Having been through this depression cycle so many times, the most important thing I have learned from this round is to give myself both a literal and mental break from writing, to ask for help, and not to feel guilty about any of it it. Mental illness may not be something that can be seen, like a broken leg or arm, but it is just as real and just as painful, and just as slow, if not more so, to recover from. I have never been more thankful not to be under a deadline this year, for the first time in forever. If you are struggling right now, do be kind to yourself. And don't try and deal with it on your own. As writers in what is quite a lonely profession, we tend to beat ourselves up a lot, and to continually question the validity of what we do. Coupled with depression and anxiety, it is a toxic mix. There are people around you -- friends, family, therapists -- who can help. I know the inside voice all too well which says things like 'nobody will care'; 'why should anybody be interested?'; 'don't be a bother/bother anyone.' Trust me, they will care, they are interested, and you're not a bother.

OUT NOW: Cleo 2: Chosen and Cleo (UKYA historical fantasy about the teenage Cleopatra VII) '[a] sparkling thriller packed with historical intrigue, humour, loyalty and poison.' Amanda Craig, New Statesman
Also out:  Beasts of Olympus series "rippingly funny" Publishers Weekly US starred review 
Lucy's Website Twitter - Facebook - Instagram
Lucy is represented by Sophie Hicks at The Sophie Hicks Agency


catdownunder said...

Thank you Lucy.

Pippa Goodhart said...

We do care and we are interested, Lucy. Some of us recognise what you are saying, in others, if not in ourselves, and that helps us to help them. Thank you.

Susan Price said...

Those are great bees!
May your dreams become ever richer, Lucy and your well overflow.

About two years ago, I turned my garden into a wildlife garden -- it's now a mini allotment too. I find it a great aid for those mornings when you can't get out of bed because, what's the point? -- Well, the point is, I have to check on the seedlings, make sure the robin has his mealworms, tie in the clematis... And a score of other jobs, accompanied by bird song.

Steve Gladwin said...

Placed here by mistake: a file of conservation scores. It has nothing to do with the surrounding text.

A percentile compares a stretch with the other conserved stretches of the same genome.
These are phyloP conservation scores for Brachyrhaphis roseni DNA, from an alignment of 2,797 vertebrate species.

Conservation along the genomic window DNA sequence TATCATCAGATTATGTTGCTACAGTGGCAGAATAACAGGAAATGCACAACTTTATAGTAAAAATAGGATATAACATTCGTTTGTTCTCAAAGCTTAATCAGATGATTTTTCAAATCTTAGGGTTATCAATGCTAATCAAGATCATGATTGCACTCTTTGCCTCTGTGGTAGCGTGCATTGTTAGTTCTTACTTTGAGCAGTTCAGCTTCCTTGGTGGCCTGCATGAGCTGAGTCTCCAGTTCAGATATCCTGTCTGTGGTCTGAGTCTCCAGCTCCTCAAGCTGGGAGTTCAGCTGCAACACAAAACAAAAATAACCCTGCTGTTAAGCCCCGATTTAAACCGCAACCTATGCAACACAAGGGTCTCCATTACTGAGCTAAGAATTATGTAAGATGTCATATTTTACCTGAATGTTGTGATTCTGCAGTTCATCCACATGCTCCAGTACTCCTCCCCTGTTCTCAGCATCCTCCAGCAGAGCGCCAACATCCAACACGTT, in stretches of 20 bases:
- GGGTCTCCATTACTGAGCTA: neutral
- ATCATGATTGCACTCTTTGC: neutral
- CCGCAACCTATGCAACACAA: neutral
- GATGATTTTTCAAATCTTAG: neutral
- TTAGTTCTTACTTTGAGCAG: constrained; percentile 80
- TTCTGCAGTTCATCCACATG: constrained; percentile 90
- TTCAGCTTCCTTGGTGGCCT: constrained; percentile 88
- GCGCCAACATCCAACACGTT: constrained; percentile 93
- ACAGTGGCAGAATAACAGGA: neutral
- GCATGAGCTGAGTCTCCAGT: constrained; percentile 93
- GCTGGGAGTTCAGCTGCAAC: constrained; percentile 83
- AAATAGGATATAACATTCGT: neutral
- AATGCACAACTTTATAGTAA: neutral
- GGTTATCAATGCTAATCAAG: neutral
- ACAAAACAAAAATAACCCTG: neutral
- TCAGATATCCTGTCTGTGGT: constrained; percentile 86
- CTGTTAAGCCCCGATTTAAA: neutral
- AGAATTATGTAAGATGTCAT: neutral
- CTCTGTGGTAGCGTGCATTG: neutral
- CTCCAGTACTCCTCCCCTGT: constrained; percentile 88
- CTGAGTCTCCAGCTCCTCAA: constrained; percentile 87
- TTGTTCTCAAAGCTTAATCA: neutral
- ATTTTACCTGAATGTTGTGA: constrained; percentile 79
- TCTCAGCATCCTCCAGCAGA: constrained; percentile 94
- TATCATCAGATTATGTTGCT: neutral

In my own current up and downy creative and personal zone, Lucy, I so get this and have been having similar thoughts on much of it. What always comes over to me is how we automatically think that because things have a name, this makes them active. Depression for me is the opposite - the inactivity and inertia and panicky wool gathering which becomes a cycle you find more and more difficult, until the mind's metaphorical bucket of iced water brings you out - or more happily a dawning awareness that the light at the end of the tunnel is greater and warmer than you think. Thanks and much love and strength to all who struggle with all this. xx

Joan Lennon said...

Thanks for posting, Lucy. Words that need heard.

Biggles said...

Well said.

Sue Purkiss said...

So glad that things are beginning to improve, Lucy.

Anne Booth said...

Thank you for writing this. xx May this be a wonderful summer for you.

Enid Richemont said...

Know this territory only too well, Lucy. Maybe we could communicate off social media?

Katherine Langrish said...

Thankyou dear Lucy, and I hope the bees' healing is bringing you into a good place at last. I hav been thinkiing often lately of the wisdon of Candide, 'il faut cultiver notre jardin'. Well we should, we need to, I've been out in the garden a lot lately; it gives me relief, joy and hope and I was moved by your bees and your spinning. ALL CREATION IS GOOD.

Anita Loughrey said...

I found this very reassuring Lucy. Thank you.

Unknown said...

Thank you for writing this. It is inspiring, and I love the bees. I look forward to more posts!